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The story of Jesus is nothing original. In fact there are several virgin birth/rose from the dead god myths that predate the Jesus myths by thousands of years. Mithra, is an example. Predating the Jesus myth by over 1500 years Mithra has the following in common with the Jesus character: Mithra was born on December 25th of the virgin Anahita.He was wrapped in swaddling clothes, placed in a manger and attended by shepherds.He had 12 companions or "disciples." Mithra was viewed as the Good Shepherd, the "Way, the Truth and the Light," the Redeemer, the Savior, the Messiah, and many more similarities.

Predating Mithra by another 1500 years is the god Osiris, who also shares many similarities with the Jesus myth. Born to a "virgin" mother, he is also resurrected after death, and is the redeemer of mankind.

So Jesus is nothing new, nothing original, and probably a myth just like his predecessors.



As far as the question as to why Christianity became so widespread, that's easy: Convert or die. Pagan Holidays were "Christianized" to make the transition easier and by the 4th century, the Council of Nicaea had established the set dates, rituals, and "birth" of Jesus. This was all a calculated move by the early church to indoctrinate the willing and eradicate the unwilling. Torture, war, genocide, and other persuasive means were also helpful in the spread of the "good news".



And while Christianity is the dominant world religion, at a population of 2,039 million, or 32% of the world, it is steadily dropping, especially here in the USA where secularism is steadily on the rise. Islam, on the other hand, is also on the rise at 1,570 million or 22% of the world's population.(source religioustolerance.org)



Ironically, neither of these two major belief systems are the oldest, as Hinduism predates them by centuries having been founded circa 1500 BCE.

[deleted account]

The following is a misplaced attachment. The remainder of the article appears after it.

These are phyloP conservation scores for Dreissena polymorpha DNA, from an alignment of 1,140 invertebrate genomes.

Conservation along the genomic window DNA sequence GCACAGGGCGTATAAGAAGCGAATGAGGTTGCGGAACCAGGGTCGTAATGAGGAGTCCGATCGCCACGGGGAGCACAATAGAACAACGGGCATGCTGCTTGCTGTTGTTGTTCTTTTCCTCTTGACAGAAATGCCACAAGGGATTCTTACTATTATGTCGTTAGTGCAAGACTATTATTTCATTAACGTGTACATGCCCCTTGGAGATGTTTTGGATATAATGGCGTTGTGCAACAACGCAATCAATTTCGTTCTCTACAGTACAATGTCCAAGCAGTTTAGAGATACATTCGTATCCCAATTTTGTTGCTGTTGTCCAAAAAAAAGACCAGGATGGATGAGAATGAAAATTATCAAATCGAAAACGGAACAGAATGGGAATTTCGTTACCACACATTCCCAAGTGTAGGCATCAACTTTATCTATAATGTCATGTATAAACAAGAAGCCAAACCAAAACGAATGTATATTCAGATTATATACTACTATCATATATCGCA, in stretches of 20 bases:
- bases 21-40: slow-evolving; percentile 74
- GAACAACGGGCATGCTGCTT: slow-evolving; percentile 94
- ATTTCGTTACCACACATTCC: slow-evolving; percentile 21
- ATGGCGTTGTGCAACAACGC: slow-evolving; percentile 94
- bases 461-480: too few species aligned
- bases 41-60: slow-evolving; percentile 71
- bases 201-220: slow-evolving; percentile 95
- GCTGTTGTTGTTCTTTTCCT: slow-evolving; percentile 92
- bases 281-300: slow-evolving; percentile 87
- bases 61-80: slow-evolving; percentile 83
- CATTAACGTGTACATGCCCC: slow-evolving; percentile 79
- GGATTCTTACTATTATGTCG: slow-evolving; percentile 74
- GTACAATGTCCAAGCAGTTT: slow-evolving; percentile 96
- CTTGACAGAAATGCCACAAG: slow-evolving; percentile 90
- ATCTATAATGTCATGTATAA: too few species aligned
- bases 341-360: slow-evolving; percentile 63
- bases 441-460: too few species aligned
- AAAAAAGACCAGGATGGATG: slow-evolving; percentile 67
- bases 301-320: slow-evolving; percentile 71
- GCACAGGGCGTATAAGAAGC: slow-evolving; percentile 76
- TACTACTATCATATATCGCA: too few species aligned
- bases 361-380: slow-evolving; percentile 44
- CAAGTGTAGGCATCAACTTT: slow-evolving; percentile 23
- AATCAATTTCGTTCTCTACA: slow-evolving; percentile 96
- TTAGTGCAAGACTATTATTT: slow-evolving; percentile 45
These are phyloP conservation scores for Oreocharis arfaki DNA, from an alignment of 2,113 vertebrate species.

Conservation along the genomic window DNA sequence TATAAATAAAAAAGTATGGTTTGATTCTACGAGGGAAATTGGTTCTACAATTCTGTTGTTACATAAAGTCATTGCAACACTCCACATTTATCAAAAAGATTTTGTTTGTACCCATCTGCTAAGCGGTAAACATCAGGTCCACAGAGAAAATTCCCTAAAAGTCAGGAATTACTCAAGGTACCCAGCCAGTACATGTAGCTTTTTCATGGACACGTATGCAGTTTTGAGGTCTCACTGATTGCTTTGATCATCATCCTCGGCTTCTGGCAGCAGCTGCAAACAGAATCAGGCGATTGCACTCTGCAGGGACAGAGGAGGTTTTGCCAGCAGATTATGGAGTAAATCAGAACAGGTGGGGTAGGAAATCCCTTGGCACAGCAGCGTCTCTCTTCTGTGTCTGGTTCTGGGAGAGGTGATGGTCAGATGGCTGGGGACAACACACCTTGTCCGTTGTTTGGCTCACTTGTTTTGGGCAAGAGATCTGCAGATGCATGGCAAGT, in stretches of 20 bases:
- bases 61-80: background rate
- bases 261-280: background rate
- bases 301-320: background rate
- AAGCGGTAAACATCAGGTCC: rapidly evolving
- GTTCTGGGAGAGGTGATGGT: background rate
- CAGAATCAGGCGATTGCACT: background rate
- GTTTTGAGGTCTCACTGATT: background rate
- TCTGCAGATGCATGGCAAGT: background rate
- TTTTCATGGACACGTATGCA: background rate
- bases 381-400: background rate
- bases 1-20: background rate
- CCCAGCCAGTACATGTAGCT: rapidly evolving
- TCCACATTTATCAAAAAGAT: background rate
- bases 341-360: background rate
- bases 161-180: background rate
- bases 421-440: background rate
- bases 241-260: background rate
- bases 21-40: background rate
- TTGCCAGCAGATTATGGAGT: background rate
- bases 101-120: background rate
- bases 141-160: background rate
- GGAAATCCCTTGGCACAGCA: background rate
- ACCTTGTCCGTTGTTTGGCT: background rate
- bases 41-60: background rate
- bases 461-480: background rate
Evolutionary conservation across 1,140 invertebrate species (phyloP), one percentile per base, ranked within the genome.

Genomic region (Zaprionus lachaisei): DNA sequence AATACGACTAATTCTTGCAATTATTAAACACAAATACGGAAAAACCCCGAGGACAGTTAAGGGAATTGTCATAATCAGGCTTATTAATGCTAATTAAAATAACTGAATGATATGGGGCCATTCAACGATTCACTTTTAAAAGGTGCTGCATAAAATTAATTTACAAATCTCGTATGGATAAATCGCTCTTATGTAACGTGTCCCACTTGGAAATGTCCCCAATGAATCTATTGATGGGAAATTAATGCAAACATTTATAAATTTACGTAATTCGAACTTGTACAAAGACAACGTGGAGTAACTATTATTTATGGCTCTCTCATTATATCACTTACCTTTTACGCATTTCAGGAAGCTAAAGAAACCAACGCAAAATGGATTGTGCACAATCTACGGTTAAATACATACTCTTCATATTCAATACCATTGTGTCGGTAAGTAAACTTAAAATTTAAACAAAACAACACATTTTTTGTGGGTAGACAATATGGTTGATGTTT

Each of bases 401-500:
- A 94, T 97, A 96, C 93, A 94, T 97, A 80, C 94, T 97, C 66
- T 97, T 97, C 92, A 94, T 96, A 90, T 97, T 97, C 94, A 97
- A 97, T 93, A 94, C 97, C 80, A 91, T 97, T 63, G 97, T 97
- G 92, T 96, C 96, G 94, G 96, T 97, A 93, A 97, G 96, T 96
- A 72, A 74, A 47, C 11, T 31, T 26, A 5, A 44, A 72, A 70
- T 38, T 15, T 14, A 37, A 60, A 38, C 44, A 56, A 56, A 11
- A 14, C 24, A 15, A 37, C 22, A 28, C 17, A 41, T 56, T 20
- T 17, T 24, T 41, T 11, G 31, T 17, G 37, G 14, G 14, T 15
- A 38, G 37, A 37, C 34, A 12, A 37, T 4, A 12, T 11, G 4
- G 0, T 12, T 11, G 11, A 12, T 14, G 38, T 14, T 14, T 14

Deborah Stechschulte-

I feel the same way at times. I have been struggling with things lately. My husband believes in God and his faith is strong, he is not a Bible thumper by any means, but he does believe. I am what you call a 'Doubting Thomas' I do have my views on things and believe in some things, abd not so much others, but I rarely voice them anymore. I came to this site in hopes of connecting with moms who would be willing to listen, offer advice without being cruel and possibly have a nice debate here and there. I don't know if that is such a good idea though. Sometimes it can be hard to decipher if a person is being smug and sarcastic and I do not want to argue. I do not feel that religion should be forced on anyone, I do not feel anything should be be forced on anyone. But I also do not feel it is right to do away with some of the religious artifacts and murals that have been around for ages because one person says they are offended. Really I do not see a middle ground with any of it and it can be enough to make ya just wanna bang your head against a wall

[deleted account]

I have my own ify beliefs but I am not of any religion. We do not go to church, though we have and have enjoyed it. I never gave it much thought until I had a close family member die from Cancer. I just started thinking about life and if there is an afterlife which lead me to the Bible then to other people in my life (husband, friends, family) and I still do not know what I believe as far as God goes. I do not believe the man came into existence by the means of evo so some people think I MUST believe in God as our Creator. I would like to, I mean of course I want there to be an afterlife where I can see my kids and the people I love again, but the whole thing is just very hard to fathom and I am a major skeptic. The Bible has been something I find very interesting though, the way it is written, the age, etc. I had someone tell me once that If Jesus were not real, and did not raise from the dead then why did Christianity rise? You would have thought if Jesus were to have been proved not the Messiah and did not rise that perhaps there would have been a few stray followers but that would have soon died out but instead there are an estimated range of 2 - 3 billion Christians worldwide. Christianity remains the most dominant of the world, and is still growing at an astonishing rate.

I just find it interesting.

Jennifer - posted on 02/02/2012